—Suddenly, Donovan Mitchell and the Utah Jazz are one loss away from what would be a very disappointing second round elimination.
—Louisville catcher Henry Davis has been named a First Team All-American by Baseball America.
—Pro Football Focus ranks the 25 best players in the NFL under the age of 25. Lamar Jackson is No. 2, Jaire Alexander is No. 5, and Mekhi Becton is No. 22.
2. QB LAMAR JACKSON, BALTIMORE RAVENS
A year removed from his MVP season, Jackson is a fantastic example of how quarterback development isn’t always just a neat curve in the right direction. Jackson was still good in 2020, and he actually recorded a higher big-time throw rate than he did throughout his MVP campaign, but his touchdown percentage went from 7.7% to 5.7% while his turnover-worthy play rate doubled to 3.6%. Jackson is still a dynamic playmaker who likely splits the difference between those two seasons in 2021.
5. CB JAIRE ALEXANDER, GREEN BAY PACKERS
Alexander was a shutdown force at cornerback for the Packers in 2020, earning a PFF coverage grade of 91.1 for the season while allowing a total of just 353 yards across 17 games, including the playoffs. The now 24-year-old allowed 20 or fewer receiving yards in 11 games last year and wasn’t beaten for more than 66 all season.
22. T MEKHI BECTON, NEW YORK JETS
Becton’s first season might have been something spectacular had he not been bothered by injury all season. A player some questioned as a draft prospect, Becton looked perfectly at home playing at a high level in the NFL, giving up just 15 total pressures across 412 pass-blocking snaps. With a fully healthy season and a better quarterback behind him, Becton could be in line for a big year.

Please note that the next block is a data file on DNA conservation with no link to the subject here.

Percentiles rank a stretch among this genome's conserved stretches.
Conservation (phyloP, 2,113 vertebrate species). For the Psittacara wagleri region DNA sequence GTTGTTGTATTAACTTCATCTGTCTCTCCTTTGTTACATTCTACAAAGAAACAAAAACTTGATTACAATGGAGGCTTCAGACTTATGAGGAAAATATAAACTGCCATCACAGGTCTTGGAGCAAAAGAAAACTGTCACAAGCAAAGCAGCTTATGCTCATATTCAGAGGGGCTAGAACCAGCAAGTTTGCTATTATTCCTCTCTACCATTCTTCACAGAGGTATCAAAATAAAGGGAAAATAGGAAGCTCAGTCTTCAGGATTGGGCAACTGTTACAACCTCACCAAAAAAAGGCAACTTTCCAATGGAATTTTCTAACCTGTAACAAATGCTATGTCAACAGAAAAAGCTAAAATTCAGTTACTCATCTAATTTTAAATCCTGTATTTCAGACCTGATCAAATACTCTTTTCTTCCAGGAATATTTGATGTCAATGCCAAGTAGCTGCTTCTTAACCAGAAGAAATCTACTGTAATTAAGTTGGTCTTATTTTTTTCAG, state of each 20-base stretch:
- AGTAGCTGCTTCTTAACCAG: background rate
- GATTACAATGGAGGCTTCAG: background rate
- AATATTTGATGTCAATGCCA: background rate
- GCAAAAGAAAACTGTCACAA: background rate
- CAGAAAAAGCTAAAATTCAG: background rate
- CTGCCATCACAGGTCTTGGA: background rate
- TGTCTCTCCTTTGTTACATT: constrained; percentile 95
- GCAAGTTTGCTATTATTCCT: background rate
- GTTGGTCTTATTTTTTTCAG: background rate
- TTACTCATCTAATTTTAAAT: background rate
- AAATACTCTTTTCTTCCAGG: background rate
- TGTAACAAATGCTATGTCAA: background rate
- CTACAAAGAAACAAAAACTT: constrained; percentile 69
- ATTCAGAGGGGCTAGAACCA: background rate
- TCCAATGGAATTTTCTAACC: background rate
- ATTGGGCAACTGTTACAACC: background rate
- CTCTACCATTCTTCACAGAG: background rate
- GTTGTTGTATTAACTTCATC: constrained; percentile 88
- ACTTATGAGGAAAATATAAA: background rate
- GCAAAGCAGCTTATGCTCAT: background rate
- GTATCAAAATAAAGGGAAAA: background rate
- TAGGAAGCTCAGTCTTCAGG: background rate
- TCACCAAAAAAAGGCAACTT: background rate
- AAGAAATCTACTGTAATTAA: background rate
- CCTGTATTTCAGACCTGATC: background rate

—U of L’s annual Louie Awards went down on Wednesday.
—Xavier Booker, a four-star power forward from the class of 2023, has been offered by Chris Mack. Booker is ranked as the No. 35 player in the 2023 class by Rivals.
—The sites and dates for each of the 2021-22 ACC championships have been unveiled.
—Definitely a top five “where were you” day for people in their 30s or older.
27 years ago today: The craziest day in sports history.— Joe Pompliano (@JoePompliano) June 17, 2021
• World Cup kicks off in US
• NY Rangers championship parade
• Arnold Palmer plays his final US Open round
But the night ended with OJ Simpson's car chase interrupting Game 5 of the NBA Finals.pic.twitter.com/KnFi7YGN4Q
—Pierce Clarkson, a top 150 QB from the class of 2023, is visiting Louisville today. Clarkson is a four-star recruit who runs the offense for national high school power St. John’s Bosco in California.
—Clemson announced Thursday morning that it is adding women’s lacrosse and women’s gymnastics to its athletic program.
—Jeff Greer’s latest Floyd Street Tribune newsletter looks at the players who should benefit the most from a new offensive scheme in 2021-22.
Withers, who I mentioned in last week’s reader Q&A newsletter in answering this exact question, should fit nicely into a stretch power forward role that will allow him to play his more natural position. That’s a benefit of Malik Williams coming back healthy and Roosevelt Wheeler joining the ranks.
Where the McMains offensive principles can help: Getting Withers in more face-up situations and helping him get solid looks from 3-point range. Withers is at his best creating off the dribble with space to operate, and that’s exactly what the into-space, out-to-space mentality of the McMains offense wants. (For more on what McMains’s offensive principles look like, read here.) He also shot 8 of 21 from 3, and the 6-foot-9 redshirt sophomore will presumably get more attempts this coming campaign. Withers will be tasked this offseason with improving his decision-making in playmaking situations, Mack told me this week on my podcast.
—Jason Gay of the Wall Street Journal writes that college football’s 12-team playoff idea is a little daffy and stubborn and hard to explain, but then again, so is college football.
—Daylen Lile will spend this weekend trying to lead Trinity to its first state baseball championship. After that, he’ll face the decision of whether or not to go pro or suit up for the University of Louisville.
—Maybe just make it a 112-team playoff.